uri = URI.parse('http://localhost:8080/test/outbound')
server = WEBrick::HTTPServer.new 'Port'.to_sym => uri.port
server.mount_proc uri.path do |request, response|
  STDOUT.puts request.body
  response.status = 200
puts 'done'

This is just a cobbled together example, so we don’t need to do much more to get ourselves ready. First we’ll kick off the ruby listener:

chmod +x listener.rb && ./listener.rb

Finally, once the listener is good to go, we can try testing the route out with curl:

curl http://localhost:8080/test/inbound -d "<request><data /></request>" -H "Content-Type: text/xml" -v

If the first message schema is valid, going to the directory (or file) in which you traced invalid schemas should be empty. Now you can try again with a broken document and (hopefully) see it picking up the messages and putting them in the invalid log file/directory.


What we’ve put together here, is a far cry from where I’d like to be. Using a DSL to describe your systems integration scenario in terms of expectations, and having your CI build execute this against a real test environment whilst generating test reports is my goal. Over the coming weeks however, I hope we’ll be able to see how these basic camel routes can be generated by the kind of DSL code we saw exemplified above, and how we can take the basic idea behind the stand-alone server and encode the same kind of behaviour into plugins for common build tools such as ant and maven.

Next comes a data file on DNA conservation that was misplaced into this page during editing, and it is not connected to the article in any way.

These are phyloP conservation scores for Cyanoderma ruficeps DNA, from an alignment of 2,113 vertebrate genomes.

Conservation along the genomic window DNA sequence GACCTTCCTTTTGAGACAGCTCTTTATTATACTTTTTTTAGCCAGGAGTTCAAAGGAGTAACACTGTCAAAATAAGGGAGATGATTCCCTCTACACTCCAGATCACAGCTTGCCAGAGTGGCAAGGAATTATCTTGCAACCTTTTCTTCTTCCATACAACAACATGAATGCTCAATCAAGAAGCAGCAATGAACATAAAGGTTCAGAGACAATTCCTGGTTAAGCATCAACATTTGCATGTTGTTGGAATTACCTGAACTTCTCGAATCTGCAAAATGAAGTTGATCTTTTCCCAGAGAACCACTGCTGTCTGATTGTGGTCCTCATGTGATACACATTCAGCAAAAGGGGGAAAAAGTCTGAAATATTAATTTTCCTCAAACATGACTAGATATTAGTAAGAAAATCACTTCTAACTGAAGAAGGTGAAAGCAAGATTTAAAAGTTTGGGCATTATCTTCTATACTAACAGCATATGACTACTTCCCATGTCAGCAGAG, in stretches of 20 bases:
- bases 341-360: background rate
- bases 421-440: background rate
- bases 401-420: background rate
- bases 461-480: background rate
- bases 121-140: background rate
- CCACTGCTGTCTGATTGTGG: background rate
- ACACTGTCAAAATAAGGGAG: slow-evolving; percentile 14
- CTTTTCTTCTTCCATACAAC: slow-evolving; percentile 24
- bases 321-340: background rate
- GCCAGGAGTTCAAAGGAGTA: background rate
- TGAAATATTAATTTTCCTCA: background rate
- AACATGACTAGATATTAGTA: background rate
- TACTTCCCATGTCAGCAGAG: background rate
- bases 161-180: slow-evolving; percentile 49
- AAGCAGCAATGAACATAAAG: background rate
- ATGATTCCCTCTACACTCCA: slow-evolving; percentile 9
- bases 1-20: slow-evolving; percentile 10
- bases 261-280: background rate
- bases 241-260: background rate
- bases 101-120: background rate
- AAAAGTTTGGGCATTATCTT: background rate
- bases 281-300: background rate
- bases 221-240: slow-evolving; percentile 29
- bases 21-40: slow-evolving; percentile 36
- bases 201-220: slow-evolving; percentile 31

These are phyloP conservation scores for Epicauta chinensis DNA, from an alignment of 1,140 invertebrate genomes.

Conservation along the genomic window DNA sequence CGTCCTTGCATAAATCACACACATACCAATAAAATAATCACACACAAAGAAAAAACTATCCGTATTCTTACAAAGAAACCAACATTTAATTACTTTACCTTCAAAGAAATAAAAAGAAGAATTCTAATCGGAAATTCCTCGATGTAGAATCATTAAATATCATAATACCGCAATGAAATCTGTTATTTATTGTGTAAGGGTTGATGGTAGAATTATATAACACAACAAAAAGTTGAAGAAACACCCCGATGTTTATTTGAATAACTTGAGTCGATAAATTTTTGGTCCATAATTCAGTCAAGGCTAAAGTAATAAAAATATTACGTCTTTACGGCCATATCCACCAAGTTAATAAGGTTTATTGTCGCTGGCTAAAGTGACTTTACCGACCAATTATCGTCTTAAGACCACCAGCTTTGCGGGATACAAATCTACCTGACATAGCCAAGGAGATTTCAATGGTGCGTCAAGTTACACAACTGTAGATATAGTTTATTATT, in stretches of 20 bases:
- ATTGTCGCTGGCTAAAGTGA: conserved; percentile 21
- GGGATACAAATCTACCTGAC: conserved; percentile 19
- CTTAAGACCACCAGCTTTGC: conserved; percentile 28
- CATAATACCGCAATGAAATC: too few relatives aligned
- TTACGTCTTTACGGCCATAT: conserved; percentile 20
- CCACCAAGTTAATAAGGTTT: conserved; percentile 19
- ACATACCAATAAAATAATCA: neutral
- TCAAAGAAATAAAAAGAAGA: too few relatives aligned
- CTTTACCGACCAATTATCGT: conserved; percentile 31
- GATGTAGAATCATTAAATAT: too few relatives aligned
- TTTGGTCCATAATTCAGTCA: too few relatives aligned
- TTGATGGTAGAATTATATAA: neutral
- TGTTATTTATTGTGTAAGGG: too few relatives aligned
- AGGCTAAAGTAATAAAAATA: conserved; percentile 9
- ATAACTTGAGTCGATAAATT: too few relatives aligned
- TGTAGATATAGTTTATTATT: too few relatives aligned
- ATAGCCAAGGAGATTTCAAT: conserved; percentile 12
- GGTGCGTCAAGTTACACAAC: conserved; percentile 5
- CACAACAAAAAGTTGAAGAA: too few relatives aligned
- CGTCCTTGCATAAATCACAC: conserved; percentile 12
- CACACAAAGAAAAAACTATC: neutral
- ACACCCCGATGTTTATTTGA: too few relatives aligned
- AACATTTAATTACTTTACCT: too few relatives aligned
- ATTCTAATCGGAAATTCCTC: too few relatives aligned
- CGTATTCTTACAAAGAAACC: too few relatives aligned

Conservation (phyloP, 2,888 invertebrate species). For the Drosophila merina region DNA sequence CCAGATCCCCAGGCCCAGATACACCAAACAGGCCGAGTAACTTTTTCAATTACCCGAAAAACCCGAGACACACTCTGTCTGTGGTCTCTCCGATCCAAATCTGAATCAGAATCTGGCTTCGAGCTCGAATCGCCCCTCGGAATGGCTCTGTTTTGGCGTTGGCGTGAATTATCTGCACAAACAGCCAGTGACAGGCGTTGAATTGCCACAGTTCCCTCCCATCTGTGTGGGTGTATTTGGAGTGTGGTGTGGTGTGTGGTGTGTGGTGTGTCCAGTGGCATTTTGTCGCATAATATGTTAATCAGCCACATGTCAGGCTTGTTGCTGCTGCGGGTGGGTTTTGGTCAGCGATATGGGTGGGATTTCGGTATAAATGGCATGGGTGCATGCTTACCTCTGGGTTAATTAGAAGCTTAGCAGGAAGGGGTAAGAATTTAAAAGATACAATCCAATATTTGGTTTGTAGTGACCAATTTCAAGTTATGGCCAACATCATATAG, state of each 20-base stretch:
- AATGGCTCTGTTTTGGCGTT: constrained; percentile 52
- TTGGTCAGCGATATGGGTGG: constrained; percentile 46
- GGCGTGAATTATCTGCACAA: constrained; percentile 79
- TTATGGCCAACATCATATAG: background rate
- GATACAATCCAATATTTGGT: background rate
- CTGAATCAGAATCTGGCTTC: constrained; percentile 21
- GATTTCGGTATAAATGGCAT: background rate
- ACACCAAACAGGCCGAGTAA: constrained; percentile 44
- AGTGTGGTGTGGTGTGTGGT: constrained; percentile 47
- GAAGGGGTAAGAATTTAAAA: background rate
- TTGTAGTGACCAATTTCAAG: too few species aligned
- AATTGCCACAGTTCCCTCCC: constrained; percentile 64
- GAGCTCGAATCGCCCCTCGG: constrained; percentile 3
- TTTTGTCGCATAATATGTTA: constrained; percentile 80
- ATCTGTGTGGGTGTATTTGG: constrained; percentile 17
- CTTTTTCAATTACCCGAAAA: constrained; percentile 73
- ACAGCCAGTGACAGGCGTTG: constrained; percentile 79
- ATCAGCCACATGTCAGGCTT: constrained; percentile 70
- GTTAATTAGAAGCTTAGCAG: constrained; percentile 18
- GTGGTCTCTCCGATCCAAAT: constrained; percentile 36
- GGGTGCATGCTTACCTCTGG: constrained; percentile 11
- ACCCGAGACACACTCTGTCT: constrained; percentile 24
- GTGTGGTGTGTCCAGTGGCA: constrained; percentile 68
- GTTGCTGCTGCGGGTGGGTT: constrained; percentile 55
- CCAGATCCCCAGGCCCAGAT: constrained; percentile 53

You’d probably expect the first post in a blog about Axiom to explain what it actually is! Given my current user base of one person besides myself however, I suspect that word will have either gotten out some other way by the time others read this, or not at all. 😛

Making use of java classes in your axiom test scripts is very simple. I use this technique internally to expose java classes without needing much ceremony. The mechanism is very simple, you just register the java class as a plugin in your route script (or your own plugin or helper script), supplying a name to reference the class in the DSL code. Here’s a simple example:

register_plugin :sample, org.axiom.SamplePlugin

Subsequently you can reference the ‘plugin’ using the supplied “method name” (i.e. the name you specified with the first argument to register_plugin) in your route scripts, custom plugins and helpers. This is only syntactic sugar for instantiating the specified object (in our case a new SamplePlugin instance would be returned for each call to the ‘sample’ method in your script). The value of it comes both from the “understand-ability” this adds to the camel DSL code that makes up your test scripts and routes. This registration mechanism also works across the whole execution context in which your code is run, meaning that a helper can register a class and it becomes transparently available to other code from then on. You can see this mechanism at work in the axiom-core modules, where the XML schema validation plugin is made globally available by simply registering a Java class for the task.

require 'axiom'
require 'axiom/plugins/builder'

import org.axiom.plugins.ValidXsdExpression
include Axiom::Plugins

register_plugin :valid_schema?, ValidXsdExpression

It really is that simple. There are several other ways to write and include custom plugins and I’ll explore some of these in my next post.

Yet another blog.

This one is focussed exclusively on axiom development work. Links to the sourceforge based web page and online documentation to follow.